YouTube Sensation Toddy Smith Is Keeping It Real on and Off-Screen
Written By: Dash Finley
Photographed By: Travis McCoy
Styled By: Teresita Madrigal
Groomed By: Lexi Kleyla Toddy Smith
It’s just past 8 a.m. in a slightly muggy studio space in Downtown LA, but Toddy Smith is ready to roll. Both literally, insofar as his seemingly boundless supply of energy, and figuratively, since he’s strolled in holding a Canon XF100 Camcorder.
Then again, this shouldn’t come as a surprise, given that the 28-year-old Smith has made a name for himself as a prolific content creator, boasting over one million subscribers on YouTube and 2.4 million followers on Instagram. Smith’s fans respond in droves to his content, which runs the gamut from sincere video diaries and slice-of-life travel vlogs to irreverent comedy bits—all delivered with a 20-gigawatt smile and a sense of candid authenticity. But despite his rapid ascent up the new-media ladder, today offers Smith a chance to take on the most tested of old-media rituals: the photo shoot.
Before long, a thrum of activity ensues as wardrobe, hair, grooming and lighting are all set up simultaneously. Flashy outfits from upmarket designers like Gucci, William Lei and Menlo House are paraded out and probingly considered. Amidst the maelstrom, however, Smith seems serenely composed. Perhaps the soaring trajectory of his career has prepared Smith for this moment, or perhaps he’s comforted by the presence of long-time friend Darren Nuzzo, who’s looking around the set in slightly more wide-eyed fashion. Nuzzo’s known Smith since they were both just two creatively-inclined kids attending Edison High School in their scenic hometown of Huntington Beach. Then, after graduation, Smith began splitting his time between attending college near Orange County and working as a bartender at numerous SoCal nightspots.
There, Smith says, “I got my start…making videos on Vine with my friend Scotty [Sire]. We would get off our shift bartending and then just go home and make stupid stuff together.” But for the young audience on Vine—the then-nascent six-second video app—these videos were anything but stupid, and Smith had soon amassed over 330,000 followers on the platform.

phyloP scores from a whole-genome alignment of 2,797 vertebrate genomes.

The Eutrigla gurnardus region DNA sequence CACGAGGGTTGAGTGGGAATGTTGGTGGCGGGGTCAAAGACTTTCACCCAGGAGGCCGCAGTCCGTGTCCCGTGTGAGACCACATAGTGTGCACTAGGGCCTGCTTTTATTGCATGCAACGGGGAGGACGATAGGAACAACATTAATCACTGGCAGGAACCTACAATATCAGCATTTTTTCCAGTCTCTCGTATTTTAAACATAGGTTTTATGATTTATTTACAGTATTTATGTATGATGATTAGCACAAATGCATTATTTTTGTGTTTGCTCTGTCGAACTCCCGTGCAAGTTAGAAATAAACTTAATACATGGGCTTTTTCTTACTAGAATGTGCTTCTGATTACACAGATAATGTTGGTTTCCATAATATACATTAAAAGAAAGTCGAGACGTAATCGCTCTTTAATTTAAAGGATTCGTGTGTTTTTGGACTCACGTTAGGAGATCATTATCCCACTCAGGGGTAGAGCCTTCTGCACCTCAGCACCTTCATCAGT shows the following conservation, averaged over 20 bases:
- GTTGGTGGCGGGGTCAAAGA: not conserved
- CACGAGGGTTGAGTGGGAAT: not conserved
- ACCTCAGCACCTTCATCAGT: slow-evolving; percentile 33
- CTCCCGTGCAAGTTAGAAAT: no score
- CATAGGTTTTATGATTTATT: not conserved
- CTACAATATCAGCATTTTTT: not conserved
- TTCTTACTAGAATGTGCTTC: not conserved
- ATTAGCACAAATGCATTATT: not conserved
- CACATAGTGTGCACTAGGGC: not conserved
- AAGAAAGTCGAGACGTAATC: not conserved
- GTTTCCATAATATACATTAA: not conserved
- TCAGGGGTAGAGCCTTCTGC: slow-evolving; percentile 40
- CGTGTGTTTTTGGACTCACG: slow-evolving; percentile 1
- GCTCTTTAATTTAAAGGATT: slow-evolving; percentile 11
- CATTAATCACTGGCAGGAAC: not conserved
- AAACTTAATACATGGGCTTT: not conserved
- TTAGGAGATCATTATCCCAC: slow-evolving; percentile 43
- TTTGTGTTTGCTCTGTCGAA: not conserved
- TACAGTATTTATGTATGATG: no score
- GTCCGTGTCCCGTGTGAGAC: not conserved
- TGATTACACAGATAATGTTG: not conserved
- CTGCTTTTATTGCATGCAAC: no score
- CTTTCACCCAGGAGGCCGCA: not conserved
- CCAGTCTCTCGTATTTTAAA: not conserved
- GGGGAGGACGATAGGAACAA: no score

On Oct. 27, 2016, cataclysm struck when Vine’s parent company, Twitter, tanked the financially unstable app, disabling all uploads permanently. “[One minute] I was living in a house in LA with four other Viners, which was fun…then Vine died, and everyone panicked,” recalls Smith. “At first, they were all trying to make Facebook videos. Then, people were realizing they could make money off YouTube videos, so I started getting into that as well, and I found this passion for making [longer-form] content.”
On YouTube, Smith found his footing and hit his stride, building a new audience brick-by-brick. Nevertheless, Smith largely eschewed the need to embody an over-the-top character to garner views. Instead, he connects with viewers by giving them time to become acquainted with his naturally buoyant personality. The majority of Smith’s most popular videos do not rely heavily on scripts or structure; he instead employs a naturalistic véritė style, that depicts their subject in his natural habitat—whether it be it at home or on the road, hanging out or light-heartedly goofing around with a host of fellow YouTube creators such as Jason Nash, Matt King and Jeff Wittek. “I am funny in real life, but when I make videos, I try to capture what’s actually happening with me and my friends,” states Smith. “It’s slower-paced than a typical vlog that’s just cut-cut-cut… I’m not a stand-up comedian. When [the humor] happens, it happens, but if it doesn’t, it doesn’t. I’m not trying to force it. I want people to feel something when they watch my videos and to really experience the emotion that I’m feeling at that time.” In regards to the full breadth of his content, Smith can perceive a definite progression on display. “It’s like growing up with us over the last few years,” he remarks. “[It’s] the evolution of ourselves.”